Until recently, the Quarmby lab studied the assembly and disassembly of cilia, and the connection of these processes to cell cycle regulation. You can read about that work here.
We now study snow algae:
An untapped goldmine of fascinating cell biology is growing on the surfaces of alpine snowfields. Cold-loving unicellular algae colonize the snow and support a rich microscopic community that blooms during the melt season. The green algae produce a protective red pigment, turning the snow green, orange or red. Because it reflects less solar radiation than white snow, coloured snow causes an increase in local temperature, more melting and more algal growth. As the extent and seasonal duration of snow and ice diminishes with global warming, there are indications of algal blooms on an increasing fraction of remaining snowfields. We know little about these algal-based communities that thrive in an extreme environment dramatically impacted by climate change and possibly amplifying global warming.
The Quarmby lab has initiated a new research program that will reveal how fresh snow is colonized and how interactions between the cells of different species support life in a nutrient poor, cold habitat. We will learn how the algae use their cilia (whip-like cellular appendages), whether to follow the rivulets of snowmelt upstream to the light; to attach the cell to a mucilage-based community; or to recognize and hold tight to mates. We will learn how sexual and asexual cell division and the formation of spores produce blooms on the snow. Also on the long-term horizon, we will test the hypothesis that the fixed carbon, complex metabolites, and nutrients captured and synthesized on the surface of the snow provide important inputs to the soil of alpine environments.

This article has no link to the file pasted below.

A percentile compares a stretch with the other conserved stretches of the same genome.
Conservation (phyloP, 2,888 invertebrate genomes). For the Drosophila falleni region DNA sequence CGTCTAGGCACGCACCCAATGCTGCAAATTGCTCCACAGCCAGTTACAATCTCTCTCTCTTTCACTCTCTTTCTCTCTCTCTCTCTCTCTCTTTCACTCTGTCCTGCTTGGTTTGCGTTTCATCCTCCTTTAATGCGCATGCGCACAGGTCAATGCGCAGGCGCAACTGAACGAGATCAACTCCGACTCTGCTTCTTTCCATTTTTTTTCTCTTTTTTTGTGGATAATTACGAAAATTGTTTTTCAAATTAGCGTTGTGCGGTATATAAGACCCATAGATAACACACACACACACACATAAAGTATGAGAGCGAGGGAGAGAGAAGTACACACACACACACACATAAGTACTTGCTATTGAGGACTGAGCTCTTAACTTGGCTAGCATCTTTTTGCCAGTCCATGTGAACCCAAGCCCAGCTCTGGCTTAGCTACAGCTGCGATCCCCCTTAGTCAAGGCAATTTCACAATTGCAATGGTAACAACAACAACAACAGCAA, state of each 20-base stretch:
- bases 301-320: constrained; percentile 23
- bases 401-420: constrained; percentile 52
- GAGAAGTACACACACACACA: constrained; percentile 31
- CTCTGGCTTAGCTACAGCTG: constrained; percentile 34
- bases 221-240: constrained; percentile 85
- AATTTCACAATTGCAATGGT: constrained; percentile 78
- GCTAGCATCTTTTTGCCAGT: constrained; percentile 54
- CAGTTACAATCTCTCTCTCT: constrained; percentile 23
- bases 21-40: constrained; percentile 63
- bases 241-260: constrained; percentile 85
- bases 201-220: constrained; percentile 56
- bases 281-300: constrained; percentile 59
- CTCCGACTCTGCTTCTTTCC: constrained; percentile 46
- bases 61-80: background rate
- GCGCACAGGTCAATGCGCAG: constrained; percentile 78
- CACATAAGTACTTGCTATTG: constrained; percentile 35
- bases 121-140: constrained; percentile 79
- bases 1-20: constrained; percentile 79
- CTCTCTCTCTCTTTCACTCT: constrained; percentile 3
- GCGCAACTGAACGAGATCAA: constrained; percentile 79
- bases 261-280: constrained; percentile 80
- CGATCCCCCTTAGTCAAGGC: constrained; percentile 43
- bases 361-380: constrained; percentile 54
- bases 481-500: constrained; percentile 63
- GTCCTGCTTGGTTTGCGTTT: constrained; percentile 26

Our first objective will be to determine the species of algae, fungi & other microbes that live on local alpine snowfields. Using fluorescence-activated cell sorting (FACS), DNA sequencing, and microscopic observations, 3 MSc students and I will establish the diversity of microbial communities on local alpine snowfields. We will learn how those communities develop over the course of a season and how they vary year to year. Gene expression studies will provide a foundation for learning how the various organisms work together. The second objective is to work out the enigmatic life histories of snow algae, using both field experiments and lab studies in our well-equipped cell biology laboratory. Finally, our third objective is to discover how algae arrive afresh on the surface of the snow each spring. Do some arrive on the wind, or with the snow or do they all swim up from the soil below? Built into the research program are training opportunities for 6 new graduate students, along with 3 undergraduate students and citizen-scientists.
The research program will help us understand the role played by these algae in accelerating the melting of alpine snowfields in the context of global warming. We will provide the foundational cell biology for a globally significant microbial community. As happens in discovery science, we may also uncover novel cellular mechanisms of unforeseen value.